I've been woefully neglectful of posting poetry in honour of National Poetry Month. What little new poetry I've written lately has been for publications or my collection-in-progress. So, I'm going to be lazy and post a previously published piece, a speculative love poem that originally appeared in the February 2008 issue of Sounds of the Night. Spring is finally in the air, even though the weather men are talking snow overnight, so a bit of alien romance seems appropriate somehow. (It's almost, but not quite, a series of cinquains. I guess the stanzas are still cinquians, since each consists of five lines, but I didn't follow the 2-4-6-8-2 syllable format laid out by Adelaide Crapsey for cinquians in English. Sometimes I like to go my own way.)

Marriage of Earth and Antares

By Richard H. Fay

Fallen star
Two worlds meet
When human greets Antaran
In a meld of minds
And hearts

Soft trills
Speak to my soul
With far deeper understanding
Than mere words
Ever could

Bug eyes
Blazing with knowledge
Of the secrets of the cosmos
Look into my own

Shaggy fur
Glows in the dark
In tune with her emotions
And keeps us warm
At night

Some think
She's only my pet
I smile at their ignorance
Knowing she's truly
My mate

© 2008 Richard H. Fay

Tuesday, April 7, 2009

"Labyrinthine Pile" in APHELION

My horrorku "Labyrinthine Pile" has been published in the April 2009 Issue of the web-zine Aphelion. Check it out!

A real-life landmark inspired this little poem, but I won't tell you which one. You'll just have to guess. I'll give you a hint; it was built, in part, to deliberately bewilder angry ghosts.

Cinquain Accepted at EVERY DAY POETS

My semi-speculative felid cinquain, "Yellow Eyes", has been accepted for publication at Every Day Poets. It may go on-line around Halloween, which is rather appropriate considering the somewhat spectral feel of the piece. After all, I drew my inspiration from a tale about a ghost cat. However, I feel that my cinquain leaves the actual paranormal nature of the subject in doubt, thus semi-speculative instead of wholly speculative.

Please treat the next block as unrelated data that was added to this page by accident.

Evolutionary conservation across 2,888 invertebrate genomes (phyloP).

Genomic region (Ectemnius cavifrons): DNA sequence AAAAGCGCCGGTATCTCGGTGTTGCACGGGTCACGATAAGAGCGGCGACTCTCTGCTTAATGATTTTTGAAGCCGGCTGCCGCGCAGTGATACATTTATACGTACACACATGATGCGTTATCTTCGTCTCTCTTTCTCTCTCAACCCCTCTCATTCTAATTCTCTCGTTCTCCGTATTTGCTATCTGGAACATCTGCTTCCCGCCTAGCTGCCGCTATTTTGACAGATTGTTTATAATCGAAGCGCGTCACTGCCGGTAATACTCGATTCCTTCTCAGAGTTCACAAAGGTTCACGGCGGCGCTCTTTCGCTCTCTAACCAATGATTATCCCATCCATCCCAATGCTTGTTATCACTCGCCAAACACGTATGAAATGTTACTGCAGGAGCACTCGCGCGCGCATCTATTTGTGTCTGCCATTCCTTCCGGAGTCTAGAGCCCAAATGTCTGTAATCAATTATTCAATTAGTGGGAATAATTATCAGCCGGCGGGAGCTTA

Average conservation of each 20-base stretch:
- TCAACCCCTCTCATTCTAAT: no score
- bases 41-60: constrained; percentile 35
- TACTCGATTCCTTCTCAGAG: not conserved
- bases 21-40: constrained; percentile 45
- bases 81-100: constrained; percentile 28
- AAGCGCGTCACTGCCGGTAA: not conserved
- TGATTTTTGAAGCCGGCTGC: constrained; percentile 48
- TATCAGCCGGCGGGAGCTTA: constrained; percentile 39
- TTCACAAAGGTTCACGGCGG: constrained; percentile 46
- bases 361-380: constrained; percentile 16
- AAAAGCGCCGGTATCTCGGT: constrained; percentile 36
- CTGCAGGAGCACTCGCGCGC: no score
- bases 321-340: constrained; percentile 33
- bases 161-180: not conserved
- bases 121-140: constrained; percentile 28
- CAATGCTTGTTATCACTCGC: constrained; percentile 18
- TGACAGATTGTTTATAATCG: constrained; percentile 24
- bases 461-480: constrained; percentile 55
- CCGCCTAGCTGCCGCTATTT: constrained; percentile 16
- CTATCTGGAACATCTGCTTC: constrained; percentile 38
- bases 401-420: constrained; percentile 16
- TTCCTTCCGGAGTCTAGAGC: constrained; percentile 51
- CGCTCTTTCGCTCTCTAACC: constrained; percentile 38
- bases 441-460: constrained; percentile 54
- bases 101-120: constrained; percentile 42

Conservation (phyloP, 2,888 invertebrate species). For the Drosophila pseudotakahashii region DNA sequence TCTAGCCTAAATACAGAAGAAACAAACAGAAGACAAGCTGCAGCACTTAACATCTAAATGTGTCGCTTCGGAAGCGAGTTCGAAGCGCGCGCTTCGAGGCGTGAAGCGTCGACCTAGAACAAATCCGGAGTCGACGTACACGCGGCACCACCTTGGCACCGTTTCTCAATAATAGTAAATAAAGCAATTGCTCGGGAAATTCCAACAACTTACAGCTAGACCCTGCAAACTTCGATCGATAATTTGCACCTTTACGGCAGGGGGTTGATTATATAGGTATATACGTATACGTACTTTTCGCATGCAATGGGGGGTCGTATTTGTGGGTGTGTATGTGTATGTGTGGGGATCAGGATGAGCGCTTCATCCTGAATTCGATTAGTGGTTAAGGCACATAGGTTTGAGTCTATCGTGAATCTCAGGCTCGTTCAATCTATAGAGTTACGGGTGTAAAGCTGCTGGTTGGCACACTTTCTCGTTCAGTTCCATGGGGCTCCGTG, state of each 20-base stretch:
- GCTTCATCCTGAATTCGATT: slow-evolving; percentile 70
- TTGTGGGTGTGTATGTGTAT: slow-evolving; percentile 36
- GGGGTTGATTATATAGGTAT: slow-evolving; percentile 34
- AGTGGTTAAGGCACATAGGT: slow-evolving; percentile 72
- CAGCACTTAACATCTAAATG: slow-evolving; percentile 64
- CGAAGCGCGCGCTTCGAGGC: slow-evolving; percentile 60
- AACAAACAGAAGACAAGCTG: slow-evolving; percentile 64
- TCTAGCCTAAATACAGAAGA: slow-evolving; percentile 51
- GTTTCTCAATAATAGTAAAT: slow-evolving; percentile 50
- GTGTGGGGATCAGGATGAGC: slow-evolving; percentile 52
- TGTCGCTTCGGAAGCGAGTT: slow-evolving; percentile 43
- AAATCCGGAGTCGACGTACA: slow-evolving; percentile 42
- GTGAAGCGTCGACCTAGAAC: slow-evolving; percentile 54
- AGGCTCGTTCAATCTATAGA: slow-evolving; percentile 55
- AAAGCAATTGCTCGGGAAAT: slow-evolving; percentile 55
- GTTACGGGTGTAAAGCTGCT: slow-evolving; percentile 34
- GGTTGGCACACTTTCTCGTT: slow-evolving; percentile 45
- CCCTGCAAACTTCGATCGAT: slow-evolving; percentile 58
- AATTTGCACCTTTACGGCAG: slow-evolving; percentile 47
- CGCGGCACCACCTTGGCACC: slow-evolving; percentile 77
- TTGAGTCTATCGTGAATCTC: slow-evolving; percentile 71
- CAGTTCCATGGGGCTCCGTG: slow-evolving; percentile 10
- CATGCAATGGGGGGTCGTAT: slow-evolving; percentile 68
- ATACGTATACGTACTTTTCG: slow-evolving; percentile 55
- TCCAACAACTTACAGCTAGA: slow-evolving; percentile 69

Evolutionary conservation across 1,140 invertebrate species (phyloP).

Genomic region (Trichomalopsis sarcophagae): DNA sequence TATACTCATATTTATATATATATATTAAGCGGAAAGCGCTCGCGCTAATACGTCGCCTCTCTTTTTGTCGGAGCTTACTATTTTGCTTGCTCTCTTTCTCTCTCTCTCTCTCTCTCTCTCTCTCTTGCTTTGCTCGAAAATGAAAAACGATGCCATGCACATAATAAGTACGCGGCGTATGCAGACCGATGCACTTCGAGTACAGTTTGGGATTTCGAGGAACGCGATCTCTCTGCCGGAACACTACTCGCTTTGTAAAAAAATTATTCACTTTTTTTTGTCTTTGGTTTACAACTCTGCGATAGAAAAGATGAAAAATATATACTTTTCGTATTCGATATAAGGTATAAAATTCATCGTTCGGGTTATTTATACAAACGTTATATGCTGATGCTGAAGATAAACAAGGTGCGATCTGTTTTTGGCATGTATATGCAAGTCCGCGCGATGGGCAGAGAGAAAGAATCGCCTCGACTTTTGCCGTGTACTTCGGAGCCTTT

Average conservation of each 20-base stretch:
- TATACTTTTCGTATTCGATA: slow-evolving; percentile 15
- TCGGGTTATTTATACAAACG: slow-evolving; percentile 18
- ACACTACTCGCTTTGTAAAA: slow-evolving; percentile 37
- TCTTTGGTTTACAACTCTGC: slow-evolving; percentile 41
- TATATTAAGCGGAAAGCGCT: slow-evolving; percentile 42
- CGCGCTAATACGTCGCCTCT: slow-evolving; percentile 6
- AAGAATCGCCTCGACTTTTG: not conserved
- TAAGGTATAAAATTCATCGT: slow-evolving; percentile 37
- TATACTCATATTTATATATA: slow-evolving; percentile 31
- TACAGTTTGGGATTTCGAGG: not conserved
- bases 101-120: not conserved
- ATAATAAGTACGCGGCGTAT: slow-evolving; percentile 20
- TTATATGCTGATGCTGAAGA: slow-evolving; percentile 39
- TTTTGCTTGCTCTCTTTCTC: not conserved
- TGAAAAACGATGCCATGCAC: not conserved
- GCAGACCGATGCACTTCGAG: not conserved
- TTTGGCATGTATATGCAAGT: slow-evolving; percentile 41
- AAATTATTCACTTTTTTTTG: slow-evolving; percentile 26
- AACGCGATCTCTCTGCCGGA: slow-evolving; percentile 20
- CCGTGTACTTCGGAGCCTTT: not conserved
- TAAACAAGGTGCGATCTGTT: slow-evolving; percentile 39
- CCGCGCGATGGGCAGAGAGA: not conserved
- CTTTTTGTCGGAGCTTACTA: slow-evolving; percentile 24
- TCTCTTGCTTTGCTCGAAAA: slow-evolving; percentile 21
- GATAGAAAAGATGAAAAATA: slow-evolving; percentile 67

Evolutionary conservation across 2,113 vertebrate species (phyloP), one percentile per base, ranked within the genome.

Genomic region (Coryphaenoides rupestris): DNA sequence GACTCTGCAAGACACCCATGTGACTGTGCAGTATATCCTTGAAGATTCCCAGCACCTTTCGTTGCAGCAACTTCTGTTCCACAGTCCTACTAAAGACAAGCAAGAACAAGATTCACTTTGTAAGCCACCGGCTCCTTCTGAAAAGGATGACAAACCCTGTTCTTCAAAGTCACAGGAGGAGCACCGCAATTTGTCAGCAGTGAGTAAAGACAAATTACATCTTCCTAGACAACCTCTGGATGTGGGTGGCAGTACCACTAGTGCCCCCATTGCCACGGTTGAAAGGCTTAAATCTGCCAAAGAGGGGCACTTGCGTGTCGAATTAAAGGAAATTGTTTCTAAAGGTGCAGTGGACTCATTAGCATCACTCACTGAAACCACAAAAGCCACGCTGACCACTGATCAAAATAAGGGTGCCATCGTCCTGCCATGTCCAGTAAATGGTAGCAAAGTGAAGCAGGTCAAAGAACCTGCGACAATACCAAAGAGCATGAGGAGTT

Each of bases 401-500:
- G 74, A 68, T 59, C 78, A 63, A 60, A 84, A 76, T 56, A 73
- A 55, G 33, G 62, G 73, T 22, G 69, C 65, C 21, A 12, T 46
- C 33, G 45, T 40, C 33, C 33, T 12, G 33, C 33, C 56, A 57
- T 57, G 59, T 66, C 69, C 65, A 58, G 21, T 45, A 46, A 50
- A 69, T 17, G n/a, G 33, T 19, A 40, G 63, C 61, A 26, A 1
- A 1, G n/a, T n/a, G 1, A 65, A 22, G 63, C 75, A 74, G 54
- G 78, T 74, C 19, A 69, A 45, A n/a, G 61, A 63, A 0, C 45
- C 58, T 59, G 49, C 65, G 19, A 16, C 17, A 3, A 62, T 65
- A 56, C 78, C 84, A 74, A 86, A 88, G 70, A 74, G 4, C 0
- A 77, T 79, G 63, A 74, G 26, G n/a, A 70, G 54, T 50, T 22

After all, flesh-and-blood cats can be pretty ghostly at times, slinking around quietly in the dark.

Saturday, April 4, 2009

Limestone Sentinel: A "Gothicku"

limestone sentinel
guards holy parapet
gargoyle glares

©2009 Richard H. Fay

Today I spent some time reworking "Poetry Page Two" on the Azure Lion Productions web site. While removing old scifaiku/horrorku and revising them or replacing them with better examples, I came to a point where I needed just one more haiku-type poem to fill an empty spot on the page. After pondering my options for a few moments, I decided to rework a piece I posted to a few forums back in 2007. Thus, I created a revised version of "limestone sentinel" and added it to my site.

I called it a "gothicku" back then, to the chagrin of at least one fellow poet fed up with the various bastardizations of the term haiku. And, contrary to the arguments against such bastardization, I'm going to call it a "gothicku" again, since it isn't necessarily a scifaiku or horrorku, but might not technically be a plain old haiku either. I mean no offense to the Japanese and their culture, or their literary forms.

Actually, the label tacked onto the piece is truly unimportant. Whether or not it works is more important. And I think it works well enough. It might not be perfect, but it gets the point across. Then again, I like gargoyles anyway.

Friday, April 3, 2009

Knotwork Creature

© 2009 Richard H. Fay

Knotwork Creature
by Richard H. Fay
Pitt artists pens on bristol board, digitally coloured.

The above image happens to be the last of the knotwork dividers I created for Abandoned Towers/Cyberwizard Productions. I just finished it today. Woohoo!

I drew my inspiration for this piece from a couple of different designs found on a 10th century Viking Age stone sculpture in the Isle of Man. Basically, I combined the draconic-look of one design with the more Celtic-influenced interlacing of another. The final piece seems to be an interesting mix of Celtic and Viking.

Now on to other illustration projects! (And maybe some writing, too.)

Jungle Foliage

jungle foliage
obscured brown plumage
dinosaur hunts

© 2009 Richard H. Fay

Wednesday, April 1, 2009


Can you guess what trouble we've been having lately?


by Richard H. Fay

Individual motorized transport
Delivers easy travel
When it runs,

Produces angry frustration
Full of financial woe
When it doesn't.

© 2009 Richard H. Fay

"The Damnation of Daniel Brewster" in THE NEW BEDLAM PROJECT

My poem "The Damnation of Daniel Brewster" has been published in the premiere issue of the e-zine The New Bedlam Project. This particular verse tells the tale of what happens when a less-than-upstanding native son of New Bedlam returns home seeking comfort. He actually finds something else altogether!

Check it out! And, if you wish, please leave a comment on the New Bedlam page featuring this poem. I would love to hear what people think of my little dark tale in verse.